Indian-American develops way to deliver drugs at trouble spot (Lead)

August 21st, 2008 - 1:40 pm ICT by IANS  

Washington, Aug 21 (IANS) A team of researchers led by Indian-American Niren Murthy has developed biodegradable polymers or polyketals and their derivatives that may help improve therapy for lung injuries, liver failure and inflammatory bowel disease by delivering drugs, proteins or ribonucleic acid to the exact spot in the body.”The polyketal microparticles we developed are simply a vehicle to get the drugs inside the body to the diseased area as quickly as possible,” says Niren Murthy, assistant professor at Georgia Tech and Emory University.

“The major advantage is that they degrade into biocompatible compounds that don’t accumulate in a patient’s tissue or cause additional inflammation.

“We think these microparticles are going to be fantastic for oral drug delivery because they can survive the stomach conditions before they release their contents in the intestines,” noted Murthy, who leads the group that has developed the polyketals.

The new polymer has the advantage of stability in both acids and bases. It degrades only in the presence of reactive oxygen species, which are present in and around inflamed tissue.

Cell culture experiments have demonstrated that the microparticles degraded more rapidly in cells that overproduced superoxide, a reactive oxygen compound.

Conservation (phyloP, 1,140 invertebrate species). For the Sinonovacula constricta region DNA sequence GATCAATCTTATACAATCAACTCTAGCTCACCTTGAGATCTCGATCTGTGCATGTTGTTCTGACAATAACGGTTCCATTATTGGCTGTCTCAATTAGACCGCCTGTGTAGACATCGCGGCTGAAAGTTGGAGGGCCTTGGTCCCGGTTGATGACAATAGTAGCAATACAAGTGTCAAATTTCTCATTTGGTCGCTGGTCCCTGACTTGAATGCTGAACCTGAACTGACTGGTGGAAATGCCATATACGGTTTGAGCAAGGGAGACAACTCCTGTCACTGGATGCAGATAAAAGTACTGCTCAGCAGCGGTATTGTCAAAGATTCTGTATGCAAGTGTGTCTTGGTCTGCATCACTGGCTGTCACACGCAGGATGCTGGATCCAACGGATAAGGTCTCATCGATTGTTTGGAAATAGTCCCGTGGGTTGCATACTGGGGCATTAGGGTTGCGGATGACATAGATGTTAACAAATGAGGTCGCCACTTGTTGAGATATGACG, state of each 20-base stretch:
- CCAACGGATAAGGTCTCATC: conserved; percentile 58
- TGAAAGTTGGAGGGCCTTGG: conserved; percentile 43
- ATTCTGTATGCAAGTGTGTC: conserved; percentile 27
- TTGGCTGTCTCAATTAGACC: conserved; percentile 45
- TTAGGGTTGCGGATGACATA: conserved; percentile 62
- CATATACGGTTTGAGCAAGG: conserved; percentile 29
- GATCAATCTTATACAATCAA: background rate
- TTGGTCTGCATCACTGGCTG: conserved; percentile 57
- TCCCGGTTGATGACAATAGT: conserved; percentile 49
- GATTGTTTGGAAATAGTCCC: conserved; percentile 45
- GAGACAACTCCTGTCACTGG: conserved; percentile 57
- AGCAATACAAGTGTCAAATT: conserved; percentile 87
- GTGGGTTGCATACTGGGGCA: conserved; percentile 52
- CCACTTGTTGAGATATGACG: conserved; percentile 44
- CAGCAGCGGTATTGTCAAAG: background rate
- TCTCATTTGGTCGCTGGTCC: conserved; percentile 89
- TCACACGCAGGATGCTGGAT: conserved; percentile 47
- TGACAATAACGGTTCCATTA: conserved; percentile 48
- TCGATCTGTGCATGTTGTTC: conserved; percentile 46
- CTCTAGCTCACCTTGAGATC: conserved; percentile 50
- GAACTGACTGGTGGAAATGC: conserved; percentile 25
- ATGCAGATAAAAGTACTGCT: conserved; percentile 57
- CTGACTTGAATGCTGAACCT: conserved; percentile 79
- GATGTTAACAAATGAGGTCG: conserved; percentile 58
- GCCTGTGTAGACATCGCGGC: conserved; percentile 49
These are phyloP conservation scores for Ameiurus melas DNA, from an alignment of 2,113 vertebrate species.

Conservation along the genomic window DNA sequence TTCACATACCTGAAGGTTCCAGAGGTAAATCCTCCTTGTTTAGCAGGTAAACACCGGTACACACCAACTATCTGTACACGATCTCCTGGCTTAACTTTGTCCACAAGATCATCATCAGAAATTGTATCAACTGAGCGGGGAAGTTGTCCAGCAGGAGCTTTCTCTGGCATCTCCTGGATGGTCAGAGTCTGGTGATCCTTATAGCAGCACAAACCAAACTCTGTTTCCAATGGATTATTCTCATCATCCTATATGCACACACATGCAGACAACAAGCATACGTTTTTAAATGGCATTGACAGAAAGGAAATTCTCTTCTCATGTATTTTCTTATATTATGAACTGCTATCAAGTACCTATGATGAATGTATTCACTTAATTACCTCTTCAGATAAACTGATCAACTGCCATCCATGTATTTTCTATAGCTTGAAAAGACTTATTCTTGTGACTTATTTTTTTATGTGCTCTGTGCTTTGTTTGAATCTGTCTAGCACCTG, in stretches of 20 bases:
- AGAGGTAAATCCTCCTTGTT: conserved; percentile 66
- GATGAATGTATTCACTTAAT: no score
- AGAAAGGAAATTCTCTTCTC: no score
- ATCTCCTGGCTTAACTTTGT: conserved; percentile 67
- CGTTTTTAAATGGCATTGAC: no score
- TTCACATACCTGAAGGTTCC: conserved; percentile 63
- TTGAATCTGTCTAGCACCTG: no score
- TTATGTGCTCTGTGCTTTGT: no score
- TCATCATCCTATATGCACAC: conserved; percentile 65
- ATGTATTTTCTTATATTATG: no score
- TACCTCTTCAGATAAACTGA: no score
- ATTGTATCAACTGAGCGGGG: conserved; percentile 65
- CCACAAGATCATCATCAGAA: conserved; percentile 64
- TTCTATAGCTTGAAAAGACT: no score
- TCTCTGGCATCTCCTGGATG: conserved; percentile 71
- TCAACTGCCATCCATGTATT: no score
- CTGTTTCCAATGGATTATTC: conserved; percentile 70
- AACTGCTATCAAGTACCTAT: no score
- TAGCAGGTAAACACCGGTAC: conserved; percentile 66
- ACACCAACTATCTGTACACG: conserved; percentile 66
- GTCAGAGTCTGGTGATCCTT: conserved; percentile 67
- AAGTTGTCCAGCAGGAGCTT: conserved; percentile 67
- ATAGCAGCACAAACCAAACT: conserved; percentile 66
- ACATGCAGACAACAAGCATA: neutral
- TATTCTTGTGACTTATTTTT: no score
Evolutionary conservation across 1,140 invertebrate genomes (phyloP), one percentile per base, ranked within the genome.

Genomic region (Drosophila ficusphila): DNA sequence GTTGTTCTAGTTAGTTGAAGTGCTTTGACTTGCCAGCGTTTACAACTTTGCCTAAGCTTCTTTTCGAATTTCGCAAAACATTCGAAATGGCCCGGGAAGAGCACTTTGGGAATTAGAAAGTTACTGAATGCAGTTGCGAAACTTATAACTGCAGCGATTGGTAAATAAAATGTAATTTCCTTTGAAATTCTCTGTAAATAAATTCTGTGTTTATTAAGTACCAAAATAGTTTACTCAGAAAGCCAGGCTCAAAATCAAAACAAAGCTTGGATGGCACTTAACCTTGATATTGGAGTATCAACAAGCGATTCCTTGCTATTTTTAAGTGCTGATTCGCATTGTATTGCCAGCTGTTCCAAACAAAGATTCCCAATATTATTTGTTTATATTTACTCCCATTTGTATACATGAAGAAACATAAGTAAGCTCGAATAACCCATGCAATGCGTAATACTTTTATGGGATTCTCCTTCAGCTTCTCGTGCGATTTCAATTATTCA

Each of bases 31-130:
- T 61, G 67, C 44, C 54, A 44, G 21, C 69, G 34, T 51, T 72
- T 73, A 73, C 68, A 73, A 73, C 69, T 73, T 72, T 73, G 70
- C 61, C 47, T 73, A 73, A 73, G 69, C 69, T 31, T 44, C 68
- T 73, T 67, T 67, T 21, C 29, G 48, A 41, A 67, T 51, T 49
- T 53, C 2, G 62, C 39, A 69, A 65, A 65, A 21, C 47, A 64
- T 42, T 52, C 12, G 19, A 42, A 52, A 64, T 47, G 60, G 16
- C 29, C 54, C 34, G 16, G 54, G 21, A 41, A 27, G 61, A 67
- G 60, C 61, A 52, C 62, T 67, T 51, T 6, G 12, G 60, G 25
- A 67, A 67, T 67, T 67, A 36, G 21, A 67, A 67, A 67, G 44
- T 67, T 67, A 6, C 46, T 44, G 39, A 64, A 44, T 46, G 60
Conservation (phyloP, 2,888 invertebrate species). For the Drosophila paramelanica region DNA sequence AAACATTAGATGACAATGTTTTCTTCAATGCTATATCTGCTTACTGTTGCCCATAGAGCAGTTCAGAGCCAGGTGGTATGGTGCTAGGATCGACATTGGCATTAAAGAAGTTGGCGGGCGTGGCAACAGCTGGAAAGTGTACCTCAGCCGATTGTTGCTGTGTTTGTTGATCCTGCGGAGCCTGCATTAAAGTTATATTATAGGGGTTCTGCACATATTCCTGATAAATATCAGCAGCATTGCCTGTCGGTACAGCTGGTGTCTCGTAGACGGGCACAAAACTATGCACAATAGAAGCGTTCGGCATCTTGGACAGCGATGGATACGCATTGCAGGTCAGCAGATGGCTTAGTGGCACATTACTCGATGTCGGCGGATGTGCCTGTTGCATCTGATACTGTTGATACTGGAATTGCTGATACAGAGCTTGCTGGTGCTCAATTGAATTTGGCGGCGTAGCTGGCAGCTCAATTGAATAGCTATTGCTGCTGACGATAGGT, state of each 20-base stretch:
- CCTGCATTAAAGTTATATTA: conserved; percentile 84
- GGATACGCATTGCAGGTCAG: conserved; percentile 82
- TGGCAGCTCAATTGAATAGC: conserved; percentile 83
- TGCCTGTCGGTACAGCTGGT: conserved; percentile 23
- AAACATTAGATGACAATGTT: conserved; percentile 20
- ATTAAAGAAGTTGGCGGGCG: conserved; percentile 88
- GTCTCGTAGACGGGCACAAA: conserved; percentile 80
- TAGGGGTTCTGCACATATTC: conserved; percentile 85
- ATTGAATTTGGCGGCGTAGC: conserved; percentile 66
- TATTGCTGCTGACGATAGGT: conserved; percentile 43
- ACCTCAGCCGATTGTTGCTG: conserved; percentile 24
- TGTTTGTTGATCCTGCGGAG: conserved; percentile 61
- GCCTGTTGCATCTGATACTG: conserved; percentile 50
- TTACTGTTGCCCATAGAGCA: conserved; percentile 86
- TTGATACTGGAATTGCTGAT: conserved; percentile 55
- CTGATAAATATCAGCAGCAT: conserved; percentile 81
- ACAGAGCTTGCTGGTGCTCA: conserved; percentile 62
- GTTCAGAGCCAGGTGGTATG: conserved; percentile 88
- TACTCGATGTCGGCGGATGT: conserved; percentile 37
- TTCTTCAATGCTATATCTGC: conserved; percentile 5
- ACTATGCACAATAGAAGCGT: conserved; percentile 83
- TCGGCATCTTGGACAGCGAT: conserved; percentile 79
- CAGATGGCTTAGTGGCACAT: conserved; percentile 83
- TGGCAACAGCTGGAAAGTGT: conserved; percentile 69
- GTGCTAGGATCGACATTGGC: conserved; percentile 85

The researchers are currently collaborating with Didier Merlin, at the Emory University, to investigate loading these polyketals with therapeutics to treat inflammatory bowel disease.

Murthy’s group is also examining the use of polyketals to treat acute liver failure - a condition when the liver stops functioning because macrophages in the liver create reactive oxygen species.

“Patients with acute liver failure need drugs as soon as possible or else they’ll die,” said Murthy. “We’ve tailored the polyketal’s hydrolysis rates to deliver the drug in one or two days.”

Nick Crisp, professor of microbiology at the University of Rochester Medical Centre and Robert Pierce at Schering-Plough Biopharma Schering-Plough Biopharma are collaborating in the project.

Georgia Tech, Emory and the University of Rochester have filed three patent applications on the polyketal drug delivery system.

Details about the polyketals were presented Aug 18-20 at the 236th American Chemical Society National Meeting in Philadelphia.

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